Slow Road for Crosswalks

Southampton Town Supervisor Jay Schneiderman said on Monday that an engineer will help figure out how to best use the $700,000 in state money for pedestrian and traffic safety in Bridgehampton. Taylor K. Vecsey

Southampton Town officials are looking to hire an outside engineer to start developing a plan for improving pedestrian safety and traffic problems in the area around downtown Bridgehampton.

Tom Neeley, the town’s transportation and traffic safety director, said he has been considering various pedestrian traffic safety measures and looking at traffic and accident data but has not put an overall recommendation together just yet.

Pamela Harwood, the chairwoman of the Bridgehampton Citizens Advisory Committee, said she felt there was a lack of communication about what preparations were being done to spend the $700,000 state officials had secured for Bridgehampton.

“I thought that’s why I was here tonight,” Mr. Neely said.

There seemed to be general frustration that things were not moving fast enough. Kathy Conway of the C.A.C. said the group had discussed many of the same concerns about crosswalks, lighting, traffic flow, and lack of police presence — which members spent an hour and a half talking about Monday night — at a meeting last month. “Nothing has gone on in four weeks. I’m so frustrated I don’t know if I’m going to come back next month,” she said.

Two subcommittees have been formed to look at how the money could be best used for lighting and crosswalks. Nancy Walter-Yvertes reported that three changes have been recommended for the portion of Montauk Highway that is Bridgehampton’s Main Street. The first was for adding illumination to the crosswalk at the post office, as was done for the one near the Hampton Library. The post office crosswalk was where Anna Pump, the cookbook author and owner of the Loaves and Fishes shop, was killed in October.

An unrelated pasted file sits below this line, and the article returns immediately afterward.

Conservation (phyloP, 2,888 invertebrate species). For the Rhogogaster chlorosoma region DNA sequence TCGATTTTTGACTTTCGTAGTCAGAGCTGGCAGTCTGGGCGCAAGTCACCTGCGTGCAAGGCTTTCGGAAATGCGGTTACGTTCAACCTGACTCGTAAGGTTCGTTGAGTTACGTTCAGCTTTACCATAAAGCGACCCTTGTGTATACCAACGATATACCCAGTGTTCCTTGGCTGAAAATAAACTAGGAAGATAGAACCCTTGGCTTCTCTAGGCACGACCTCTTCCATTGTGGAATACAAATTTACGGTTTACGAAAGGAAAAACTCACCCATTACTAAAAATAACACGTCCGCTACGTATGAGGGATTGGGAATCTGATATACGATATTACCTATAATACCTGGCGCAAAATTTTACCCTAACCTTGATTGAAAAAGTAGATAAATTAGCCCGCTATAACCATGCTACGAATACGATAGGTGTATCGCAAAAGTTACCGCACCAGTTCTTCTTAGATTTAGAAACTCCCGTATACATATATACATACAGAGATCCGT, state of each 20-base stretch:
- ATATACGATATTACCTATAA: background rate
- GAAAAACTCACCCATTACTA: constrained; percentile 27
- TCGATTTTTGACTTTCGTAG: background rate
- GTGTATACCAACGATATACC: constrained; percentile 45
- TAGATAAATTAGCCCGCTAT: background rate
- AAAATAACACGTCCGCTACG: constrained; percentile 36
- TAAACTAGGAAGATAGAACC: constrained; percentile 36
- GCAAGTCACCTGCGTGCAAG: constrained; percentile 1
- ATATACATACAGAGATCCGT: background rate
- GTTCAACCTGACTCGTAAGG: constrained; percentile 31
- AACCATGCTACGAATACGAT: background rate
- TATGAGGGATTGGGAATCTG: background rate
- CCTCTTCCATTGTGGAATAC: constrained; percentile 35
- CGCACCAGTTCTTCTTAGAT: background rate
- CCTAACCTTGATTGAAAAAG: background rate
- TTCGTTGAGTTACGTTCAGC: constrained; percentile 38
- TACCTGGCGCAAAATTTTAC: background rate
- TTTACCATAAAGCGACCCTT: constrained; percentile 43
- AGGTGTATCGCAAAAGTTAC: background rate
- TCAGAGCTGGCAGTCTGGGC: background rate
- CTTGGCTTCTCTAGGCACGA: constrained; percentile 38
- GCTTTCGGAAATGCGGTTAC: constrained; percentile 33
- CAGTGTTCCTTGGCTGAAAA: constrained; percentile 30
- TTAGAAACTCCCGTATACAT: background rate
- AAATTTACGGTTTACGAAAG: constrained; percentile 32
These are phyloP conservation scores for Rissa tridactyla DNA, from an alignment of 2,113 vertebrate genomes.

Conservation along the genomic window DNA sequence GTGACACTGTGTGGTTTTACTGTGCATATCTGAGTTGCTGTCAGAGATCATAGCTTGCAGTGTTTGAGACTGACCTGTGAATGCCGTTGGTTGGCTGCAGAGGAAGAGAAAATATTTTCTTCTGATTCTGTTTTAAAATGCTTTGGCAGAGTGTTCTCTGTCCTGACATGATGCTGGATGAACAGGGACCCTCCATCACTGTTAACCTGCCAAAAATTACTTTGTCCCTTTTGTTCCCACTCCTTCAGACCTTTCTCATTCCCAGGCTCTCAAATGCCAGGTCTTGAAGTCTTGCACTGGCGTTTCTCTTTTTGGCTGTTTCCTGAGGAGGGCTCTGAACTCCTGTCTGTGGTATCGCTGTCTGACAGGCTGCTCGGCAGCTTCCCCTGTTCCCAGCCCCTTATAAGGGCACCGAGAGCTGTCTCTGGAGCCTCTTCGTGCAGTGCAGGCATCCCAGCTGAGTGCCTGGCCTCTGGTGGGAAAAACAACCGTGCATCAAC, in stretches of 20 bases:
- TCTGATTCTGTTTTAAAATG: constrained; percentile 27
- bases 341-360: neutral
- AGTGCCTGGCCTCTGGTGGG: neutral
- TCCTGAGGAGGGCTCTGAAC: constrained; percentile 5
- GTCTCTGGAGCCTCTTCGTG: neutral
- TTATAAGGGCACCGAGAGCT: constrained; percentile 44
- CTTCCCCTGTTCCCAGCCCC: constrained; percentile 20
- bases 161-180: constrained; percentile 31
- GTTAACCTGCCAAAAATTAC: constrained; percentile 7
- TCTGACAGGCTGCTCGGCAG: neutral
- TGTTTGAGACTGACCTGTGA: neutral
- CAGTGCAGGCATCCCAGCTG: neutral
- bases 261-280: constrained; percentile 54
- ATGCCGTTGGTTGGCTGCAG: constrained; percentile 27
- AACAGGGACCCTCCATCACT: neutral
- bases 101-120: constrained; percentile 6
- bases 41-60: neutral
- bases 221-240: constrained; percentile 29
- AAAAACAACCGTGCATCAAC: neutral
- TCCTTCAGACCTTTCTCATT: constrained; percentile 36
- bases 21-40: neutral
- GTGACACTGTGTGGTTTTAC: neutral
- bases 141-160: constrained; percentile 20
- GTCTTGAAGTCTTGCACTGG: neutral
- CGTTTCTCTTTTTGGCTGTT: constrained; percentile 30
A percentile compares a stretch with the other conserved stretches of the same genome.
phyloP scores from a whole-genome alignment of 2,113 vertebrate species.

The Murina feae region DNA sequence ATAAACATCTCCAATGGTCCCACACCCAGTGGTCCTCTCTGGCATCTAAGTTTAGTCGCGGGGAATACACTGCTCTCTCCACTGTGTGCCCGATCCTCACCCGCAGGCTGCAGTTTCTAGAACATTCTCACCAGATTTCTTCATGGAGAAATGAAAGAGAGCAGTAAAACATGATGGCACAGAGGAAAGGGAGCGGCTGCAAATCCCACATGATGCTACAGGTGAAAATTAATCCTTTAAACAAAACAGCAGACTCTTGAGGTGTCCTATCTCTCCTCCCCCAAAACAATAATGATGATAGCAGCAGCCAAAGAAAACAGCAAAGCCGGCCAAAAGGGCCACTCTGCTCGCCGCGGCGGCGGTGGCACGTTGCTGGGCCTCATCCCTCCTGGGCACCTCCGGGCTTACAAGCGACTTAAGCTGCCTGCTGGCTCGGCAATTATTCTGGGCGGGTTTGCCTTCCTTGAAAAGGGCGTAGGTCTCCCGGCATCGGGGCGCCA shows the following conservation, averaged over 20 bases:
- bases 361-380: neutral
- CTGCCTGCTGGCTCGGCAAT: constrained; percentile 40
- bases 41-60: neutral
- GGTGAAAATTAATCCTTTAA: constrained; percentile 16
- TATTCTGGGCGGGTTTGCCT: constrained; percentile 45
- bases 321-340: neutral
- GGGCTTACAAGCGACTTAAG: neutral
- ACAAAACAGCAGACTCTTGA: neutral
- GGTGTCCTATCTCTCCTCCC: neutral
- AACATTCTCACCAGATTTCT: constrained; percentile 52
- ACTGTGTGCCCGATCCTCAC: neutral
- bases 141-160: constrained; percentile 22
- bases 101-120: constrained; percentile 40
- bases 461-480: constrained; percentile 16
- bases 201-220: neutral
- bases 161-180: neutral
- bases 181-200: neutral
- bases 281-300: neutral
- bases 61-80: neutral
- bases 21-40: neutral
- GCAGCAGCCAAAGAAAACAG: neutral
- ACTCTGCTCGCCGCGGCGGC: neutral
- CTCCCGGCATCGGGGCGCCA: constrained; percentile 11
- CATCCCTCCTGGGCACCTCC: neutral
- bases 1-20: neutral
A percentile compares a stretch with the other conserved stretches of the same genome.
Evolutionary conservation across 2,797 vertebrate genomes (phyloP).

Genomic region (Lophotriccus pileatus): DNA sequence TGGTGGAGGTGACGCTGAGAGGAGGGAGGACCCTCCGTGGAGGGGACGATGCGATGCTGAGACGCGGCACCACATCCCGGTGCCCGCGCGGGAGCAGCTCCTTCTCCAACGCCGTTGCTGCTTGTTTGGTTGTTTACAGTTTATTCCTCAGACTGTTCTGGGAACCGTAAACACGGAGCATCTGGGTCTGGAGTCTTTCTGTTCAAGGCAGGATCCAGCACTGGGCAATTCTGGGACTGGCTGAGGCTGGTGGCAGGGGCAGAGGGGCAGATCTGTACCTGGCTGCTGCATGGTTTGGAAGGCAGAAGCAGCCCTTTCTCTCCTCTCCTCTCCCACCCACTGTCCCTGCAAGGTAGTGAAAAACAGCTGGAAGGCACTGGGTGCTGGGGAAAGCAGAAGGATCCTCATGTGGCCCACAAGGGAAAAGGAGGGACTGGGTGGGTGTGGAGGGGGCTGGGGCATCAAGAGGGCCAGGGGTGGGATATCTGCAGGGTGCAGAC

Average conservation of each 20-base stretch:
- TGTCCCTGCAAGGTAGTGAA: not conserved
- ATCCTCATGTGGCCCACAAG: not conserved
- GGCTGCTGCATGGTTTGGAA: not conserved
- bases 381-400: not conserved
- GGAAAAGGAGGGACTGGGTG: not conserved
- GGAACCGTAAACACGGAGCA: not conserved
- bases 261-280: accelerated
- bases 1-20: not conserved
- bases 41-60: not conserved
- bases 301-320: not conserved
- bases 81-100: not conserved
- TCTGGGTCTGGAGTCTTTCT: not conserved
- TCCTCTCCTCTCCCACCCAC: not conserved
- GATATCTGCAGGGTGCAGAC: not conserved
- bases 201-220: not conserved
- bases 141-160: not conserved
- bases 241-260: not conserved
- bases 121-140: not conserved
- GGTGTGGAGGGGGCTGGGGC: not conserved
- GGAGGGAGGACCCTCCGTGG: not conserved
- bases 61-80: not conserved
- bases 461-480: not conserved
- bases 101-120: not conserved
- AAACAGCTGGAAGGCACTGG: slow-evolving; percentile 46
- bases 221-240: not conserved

The second recommendation was for a traffic light at the Candy Kitchen that would turn red only when a pedestrian wanted to cross. The third called for a lighted crosswalk across Ocean Road from the Nathaniel Rogers House to Almond restaurant on the south side of the highway.

If money allows, the committee would also like to see an illuminated crosswalk stretching across Main Street from the Golden Pear to the Bridgehampton Presbyterian Church.

Any of these changes, Mr. Neely said, would require the support of an engineering recommendation or state study, since Montauk Highway is a state road. A Department of Transportation study of the area has not been completed.

“To hear that the study is not completed for one little stretch of road with about five, six crosswalks is really disturbing, and what can we do about that?” Ms. Harwood asked.

“That doesn’t surprise me the way that it surprises you,” Supervisor Jay Schneiderman said. “There’s a study called FIMP that’s been going on for my lifetime,” he said, referring to the Fire Island to Montauk Point coastal study.

The supervisor said the town needs to know what the community wants, and he said he felt it would be best to have a traffic engineer start developing a plan. “We have to define it very clearly,” he said, adding that traffic congestion is probably something everyone will have to live with.

“There’s no question that traffic is the number-one problem Bridgehampton faces, and it’s the most amorphous to deal with,” Peter Wilson, a C.A.C. member, said. “If there’s any way we can get some help with this — something — I think enforcement is probably a key pressure point.”

Mr. Schneiderman said he would ensure that either the police chief or captain would attend the next meeting, on Aug. 22, to hear firsthand the committee’s ongoing concerns over the lack of police presence. Due to a prior commitment, Mr. Schneiderman will not be there, but he hoped that Councilwoman Christine Scalera, who is the committee’s liaison to the town board, would attend.